I have to say that there is little optimism that 2020 is going to see an improvement in the numbers of salmon in Irish rivers. Each season sees fewer and fewer fish making it back to the spawning beds and a similar reduction in anglers catches. But we anglers will keep casting and hoping for the best. Catch-and-return is near mandatory across the island these days but it seems to have little effect and another lean year is anticipated. Let’s hope we are wrong.

 

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Fishing in Ireland, salmon fishing

Cardinal 66

Pulled out my old cardinal 66 spinning reel to give it a good clean and lub.

Looks like I need to invest in some new braid as the spool is looking decidedly low.

The old girl still runs smoothly and I get great pleasure from using it. It is heavy and the retrieve rate is slow compared to modern reels but I like the solid feel I get when using it. By spending a bit of money you can still pick up very good, clean cardinals on the secondhand market but the scuffs and abrasions on my example don’t bother me as this is purely a fishing reel and not for display purposes.

 

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Fishing in Ireland, salmon fishing

Messing about at the vice

So I was poking around in a drawer full of feathers and came across a packet containing the breast of a pheasant. I seem to recall buying this two or three years ago but the cellophane wrapping was unopened. The breast feathers are beautifully marked, a mix of dark brown and black barring with creamy coloured tips. In size they could make a good hackle on hook sizes ranging from 10’s up to 6’s, ideal for salmon lough flies. An idea for a Katie variation sprang to mind so I set about messing at the vice for  wee while.

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Using black tying silk I tied in one of the breast feathers and a black cock hackle then ran the thread down to the bend of a size 6 B175. Here I tied in a short silver tag and a tail made of a golden pheasant topping with a tuft of glo-brite no.4 floss. A rib of oval silver tinsel was caught before I dubbed a black fur body.

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Palmering the cock hackle and tying it in with the rib was bog standard but I wanted to add a couple of features. A short beard hackle consisting of some blue dyed guinea fowl was whipped in under the hook then half-a-dozen cock pheasant tail fibres dyed black went on top of the hook. Now I could wind the head hackle, giving it five full turns. I’m pretty happy with the result and pretty confident it will take a salmon or two on Carrowmore this season.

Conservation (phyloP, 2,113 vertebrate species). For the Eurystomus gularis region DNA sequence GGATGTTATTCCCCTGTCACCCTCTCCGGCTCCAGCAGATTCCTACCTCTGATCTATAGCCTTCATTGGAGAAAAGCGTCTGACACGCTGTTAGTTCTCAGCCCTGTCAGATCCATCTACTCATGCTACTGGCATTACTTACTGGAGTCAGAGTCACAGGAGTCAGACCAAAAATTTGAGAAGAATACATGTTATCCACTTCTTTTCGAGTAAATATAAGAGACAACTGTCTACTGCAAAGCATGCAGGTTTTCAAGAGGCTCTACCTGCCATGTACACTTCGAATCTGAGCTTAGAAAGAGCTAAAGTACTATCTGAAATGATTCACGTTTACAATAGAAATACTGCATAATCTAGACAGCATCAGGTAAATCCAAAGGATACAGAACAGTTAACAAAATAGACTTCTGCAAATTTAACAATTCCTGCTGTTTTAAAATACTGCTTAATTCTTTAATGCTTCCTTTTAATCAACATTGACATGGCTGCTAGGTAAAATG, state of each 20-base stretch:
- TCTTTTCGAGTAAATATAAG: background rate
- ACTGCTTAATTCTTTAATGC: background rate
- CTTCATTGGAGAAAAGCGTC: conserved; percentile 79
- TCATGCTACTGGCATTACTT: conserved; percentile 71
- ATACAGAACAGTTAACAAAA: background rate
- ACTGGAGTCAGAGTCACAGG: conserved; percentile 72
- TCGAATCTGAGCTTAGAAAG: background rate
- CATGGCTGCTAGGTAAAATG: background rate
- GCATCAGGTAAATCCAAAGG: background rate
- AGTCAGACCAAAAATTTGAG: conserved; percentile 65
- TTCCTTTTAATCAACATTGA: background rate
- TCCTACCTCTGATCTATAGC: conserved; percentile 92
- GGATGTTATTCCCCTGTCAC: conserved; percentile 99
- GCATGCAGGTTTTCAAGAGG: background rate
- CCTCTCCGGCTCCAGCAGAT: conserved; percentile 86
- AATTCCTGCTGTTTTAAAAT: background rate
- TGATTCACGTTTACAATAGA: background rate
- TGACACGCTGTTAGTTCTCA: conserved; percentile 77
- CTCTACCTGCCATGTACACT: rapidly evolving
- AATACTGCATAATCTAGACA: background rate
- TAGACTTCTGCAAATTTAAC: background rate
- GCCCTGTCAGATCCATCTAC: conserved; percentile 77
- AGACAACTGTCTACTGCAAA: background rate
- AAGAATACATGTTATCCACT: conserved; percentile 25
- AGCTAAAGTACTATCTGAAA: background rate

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Fishing in Ireland, salmon fishing

End of season boat lift

Today was a big day for the Glenisland Coop, we lifted all the boats out of the lake. As many members as we could muster gathered at 3pm and amid heavy showers we rowed the boats to the bank, dragged them to the shed or the space behind it and turned the boats over. Heavy, back breaking work but a job that has to be done. Being part of an angling club means that you enjoy access to the fishing but also you need to pull your weight when the hard work needs to be done. Today was made easier by the jovial atmosphere and the willingness of everyone to ‘muck in’ and get the job done. All the boats are safely ashore now and the ones for varnishing are in the boat shed. Thanks to everyone who helped out today, it was a great team effort. Here are some photos of the day.

the first two boats safely in the boathouse

turning a boat over so it can be power hosed

The hardy souls who braved the weather to fetch the boats in. Sartorial elegance was optional.

The harbour empty now, we leave the lough in peace for the winter.